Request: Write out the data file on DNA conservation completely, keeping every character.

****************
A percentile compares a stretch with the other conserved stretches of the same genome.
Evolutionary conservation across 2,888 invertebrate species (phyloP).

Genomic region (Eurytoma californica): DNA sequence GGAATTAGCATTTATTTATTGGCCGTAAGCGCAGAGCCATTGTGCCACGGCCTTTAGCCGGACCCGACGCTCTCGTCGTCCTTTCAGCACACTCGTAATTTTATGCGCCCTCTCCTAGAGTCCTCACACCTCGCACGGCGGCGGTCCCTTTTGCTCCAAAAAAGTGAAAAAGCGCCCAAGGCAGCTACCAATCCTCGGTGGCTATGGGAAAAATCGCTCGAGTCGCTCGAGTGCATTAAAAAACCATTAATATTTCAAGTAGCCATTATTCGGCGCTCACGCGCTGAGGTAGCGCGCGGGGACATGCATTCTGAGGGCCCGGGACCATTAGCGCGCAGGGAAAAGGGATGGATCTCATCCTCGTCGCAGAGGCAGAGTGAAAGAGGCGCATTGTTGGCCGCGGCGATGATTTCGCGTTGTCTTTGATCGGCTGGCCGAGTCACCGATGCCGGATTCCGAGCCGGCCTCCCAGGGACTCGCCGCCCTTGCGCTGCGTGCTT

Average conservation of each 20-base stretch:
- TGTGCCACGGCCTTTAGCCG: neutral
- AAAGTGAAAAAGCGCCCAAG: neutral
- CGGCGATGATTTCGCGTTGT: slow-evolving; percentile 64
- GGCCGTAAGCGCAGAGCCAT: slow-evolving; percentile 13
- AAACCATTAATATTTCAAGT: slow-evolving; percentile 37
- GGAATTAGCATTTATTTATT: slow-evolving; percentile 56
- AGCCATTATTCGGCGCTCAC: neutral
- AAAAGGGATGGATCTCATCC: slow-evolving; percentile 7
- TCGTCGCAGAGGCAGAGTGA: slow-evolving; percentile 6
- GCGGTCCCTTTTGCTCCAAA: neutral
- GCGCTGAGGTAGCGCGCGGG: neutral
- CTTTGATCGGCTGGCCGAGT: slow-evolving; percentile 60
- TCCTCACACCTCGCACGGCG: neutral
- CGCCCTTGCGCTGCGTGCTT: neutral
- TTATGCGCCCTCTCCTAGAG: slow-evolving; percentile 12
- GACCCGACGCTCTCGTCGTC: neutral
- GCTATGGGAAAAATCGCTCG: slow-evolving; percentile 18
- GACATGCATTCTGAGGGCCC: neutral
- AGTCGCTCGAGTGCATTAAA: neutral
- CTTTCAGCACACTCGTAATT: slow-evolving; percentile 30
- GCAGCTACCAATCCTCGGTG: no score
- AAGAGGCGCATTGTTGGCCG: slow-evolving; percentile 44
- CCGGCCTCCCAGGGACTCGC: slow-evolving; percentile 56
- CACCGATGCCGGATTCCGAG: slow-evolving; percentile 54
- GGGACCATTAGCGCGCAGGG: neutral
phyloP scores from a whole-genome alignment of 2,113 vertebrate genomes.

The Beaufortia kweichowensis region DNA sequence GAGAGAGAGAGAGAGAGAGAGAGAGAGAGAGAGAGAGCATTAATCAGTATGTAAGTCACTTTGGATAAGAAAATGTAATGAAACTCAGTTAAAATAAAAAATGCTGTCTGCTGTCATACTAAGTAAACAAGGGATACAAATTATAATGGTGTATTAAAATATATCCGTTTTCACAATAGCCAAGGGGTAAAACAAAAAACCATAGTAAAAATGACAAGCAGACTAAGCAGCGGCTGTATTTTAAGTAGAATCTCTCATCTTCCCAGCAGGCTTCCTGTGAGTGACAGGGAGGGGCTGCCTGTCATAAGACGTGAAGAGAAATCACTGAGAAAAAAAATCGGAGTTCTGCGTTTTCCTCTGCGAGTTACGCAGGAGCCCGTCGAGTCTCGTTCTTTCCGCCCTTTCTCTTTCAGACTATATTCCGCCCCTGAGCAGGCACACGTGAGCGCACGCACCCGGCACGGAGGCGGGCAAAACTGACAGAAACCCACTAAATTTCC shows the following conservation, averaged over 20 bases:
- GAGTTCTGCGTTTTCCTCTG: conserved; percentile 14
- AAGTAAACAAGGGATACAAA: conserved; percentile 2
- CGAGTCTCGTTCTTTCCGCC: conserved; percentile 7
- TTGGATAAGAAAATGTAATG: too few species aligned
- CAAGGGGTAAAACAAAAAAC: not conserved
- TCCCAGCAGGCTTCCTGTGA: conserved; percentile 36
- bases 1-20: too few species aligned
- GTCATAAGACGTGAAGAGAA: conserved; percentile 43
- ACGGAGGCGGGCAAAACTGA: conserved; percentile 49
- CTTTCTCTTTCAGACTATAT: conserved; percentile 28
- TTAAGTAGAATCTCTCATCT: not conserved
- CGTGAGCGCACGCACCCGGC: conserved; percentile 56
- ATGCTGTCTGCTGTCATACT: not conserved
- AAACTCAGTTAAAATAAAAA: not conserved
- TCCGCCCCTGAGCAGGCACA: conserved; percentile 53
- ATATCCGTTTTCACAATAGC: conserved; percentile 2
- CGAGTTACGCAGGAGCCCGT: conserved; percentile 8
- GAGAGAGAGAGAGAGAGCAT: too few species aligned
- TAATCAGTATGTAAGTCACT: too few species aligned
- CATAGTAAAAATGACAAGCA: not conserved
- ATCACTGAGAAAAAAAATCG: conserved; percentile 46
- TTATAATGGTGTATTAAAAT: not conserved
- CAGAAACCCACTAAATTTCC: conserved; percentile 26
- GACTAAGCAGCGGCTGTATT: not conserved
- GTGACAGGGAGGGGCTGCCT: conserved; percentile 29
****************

A percentile compares a stretch with the other conserved stretches of the same genome.
Evolutionary conservation across 2,888 invertebrate species (phyloP).

Genomic region (Eurytoma californica): DNA sequence GGAATTAGCATTTATTTATTGGCCGTAAGCGCAGAGCCATTGTGCCACGGCCTTTAGCCGGACCCGACGCTCTCGTCGTCCTTTCAGCACACTCGTAATTTTATGCGCCCTCTCCTAGAGTCCTCACACCTCGCACGGCGGCGGTCCCTTTTGCTCCAAAAAAGTGAAAAAGCGCCCAAGGCAGCTACCAATCCTCGGTGGCTATGGGAAAAATCGCTCGAGTCGCTCGAGTGCATTAAAAAACCATTAATATTTCAAGTAGCCATTATTCGGCGCTCACGCGCTGAGGTAGCGCGCGGGGACATGCATTCTGAGGGCCCGGGACCATTAGCGCGCAGGGAAAAGGGATGGATCTCATCCTCGTCGCAGAGGCAGAGTGAAAGAGGCGCATTGTTGGCCGCGGCGATGATTTCGCGTTGTCTTTGATCGGCTGGCCGAGTCACCGATGCCGGATTCCGAGCCGGCCTCCCAGGGACTCGCCGCCCTTGCGCTGCGTGCTT

Average conservation of each 20-base stretch:
- TGTGCCACGGCCTTTAGCCG: neutral
- AAAGTGAAAAAGCGCCCAAG: neutral
- CGGCGATGATTTCGCGTTGT: slow-evolving; percentile 64
- GGCCGTAAGCGCAGAGCCAT: slow-evolving; percentile 13
- AAACCATTAATATTTCAAGT: slow-evolving; percentile 37
- GGAATTAGCATTTATTTATT: slow-evolving; percentile 56
- AGCCATTATTCGGCGCTCAC: neutral
- AAAAGGGATGGATCTCATCC: slow-evolving; percentile 7
- TCGTCGCAGAGGCAGAGTGA: slow-evolving; percentile 6
- GCGGTCCCTTTTGCTCCAAA: neutral
- GCGCTGAGGTAGCGCGCGGG: neutral
- CTTTGATCGGCTGGCCGAGT: slow-evolving; percentile 60
- TCCTCACACCTCGCACGGCG: neutral
- CGCCCTTGCGCTGCGTGCTT: neutral
- TTATGCGCCCTCTCCTAGAG: slow-evolving; percentile 12
- GACCCGACGCTCTCGTCGTC: neutral
- GCTATGGGAAAAATCGCTCG: slow-evolving; percentile 18
- GACATGCATTCTGAGGGCCC: neutral
- AGTCGCTCGAGTGCATTAAA: neutral
- CTTTCAGCACACTCGTAATT: slow-evolving; percentile 30
- GCAGCTACCAATCCTCGGTG: no score
- AAGAGGCGCATTGTTGGCCG: slow-evolving; percentile 44
- CCGGCCTCCCAGGGACTCGC: slow-evolving; percentile 56
- CACCGATGCCGGATTCCGAG: slow-evolving; percentile 54
- GGGACCATTAGCGCGCAGGG: neutral
phyloP scores from a whole-genome alignment of 2,113 vertebrate genomes.

The Beaufortia kweichowensis region DNA sequence GAGAGAGAGAGAGAGAGAGAGAGAGAGAGAGAGAGAGCATTAATCAGTATGTAAGTCACTTTGGATAAGAAAATGTAATGAAACTCAGTTAAAATAAAAAATGCTGTCTGCTGTCATACTAAGTAAACAAGGGATACAAATTATAATGGTGTATTAAAATATATCCGTTTTCACAATAGCCAAGGGGTAAAACAAAAAACCATAGTAAAAATGACAAGCAGACTAAGCAGCGGCTGTATTTTAAGTAGAATCTCTCATCTTCCCAGCAGGCTTCCTGTGAGTGACAGGGAGGGGCTGCCTGTCATAAGACGTGAAGAGAAATCACTGAGAAAAAAAATCGGAGTTCTGCGTTTTCCTCTGCGAGTTACGCAGGAGCCCGTCGAGTCTCGTTCTTTCCGCCCTTTCTCTTTCAGACTATATTCCGCCCCTGAGCAGGCACACGTGAGCGCACGCACCCGGCACGGAGGCGGGCAAAACTGACAGAAACCCACTAAATTTCC shows the following conservation, averaged over 20 bases:
- GAGTTCTGCGTTTTCCTCTG: conserved; percentile 14
- AAGTAAACAAGGGATACAAA: conserved; percentile 2
- CGAGTCTCGTTCTTTCCGCC: conserved; percentile 7
- TTGGATAAGAAAATGTAATG: too few species aligned
- CAAGGGGTAAAACAAAAAAC: not conserved
- TCCCAGCAGGCTTCCTGTGA: conserved; percentile 36
- bases 1-20: too few species aligned
- GTCATAAGACGTGAAGAGAA: conserved; percentile 43
- ACGGAGGCGGGCAAAACTGA: conserved; percentile 49
- CTTTCTCTTTCAGACTATAT: conserved; percentile 28
- TTAAGTAGAATCTCTCATCT: not conserved
- CGTGAGCGCACGCACCCGGC: conserved; percentile 56
- ATGCTGTCTGCTGTCATACT: not conserved
- AAACTCAGTTAAAATAAAAA: not conserved
- TCCGCCCCTGAGCAGGCACA: conserved; percentile 53
- ATATCCGTTTTCACAATAGC: conserved; percentile 2
- CGAGTTACGCAGGAGCCCGT: conserved; percentile 8
- GAGAGAGAGAGAGAGAGCAT: too few species aligned
- TAATCAGTATGTAAGTCACT: too few species aligned
- CATAGTAAAAATGACAAGCA: not conserved
- ATCACTGAGAAAAAAAATCG: conserved; percentile 46
- TTATAATGGTGTATTAAAAT: not conserved
- CAGAAACCCACTAAATTTCC: conserved; percentile 26
- GACTAAGCAGCGGCTGTATT: not conserved
- GTGACAGGGAGGGGCTGCCT: conserved; percentile 29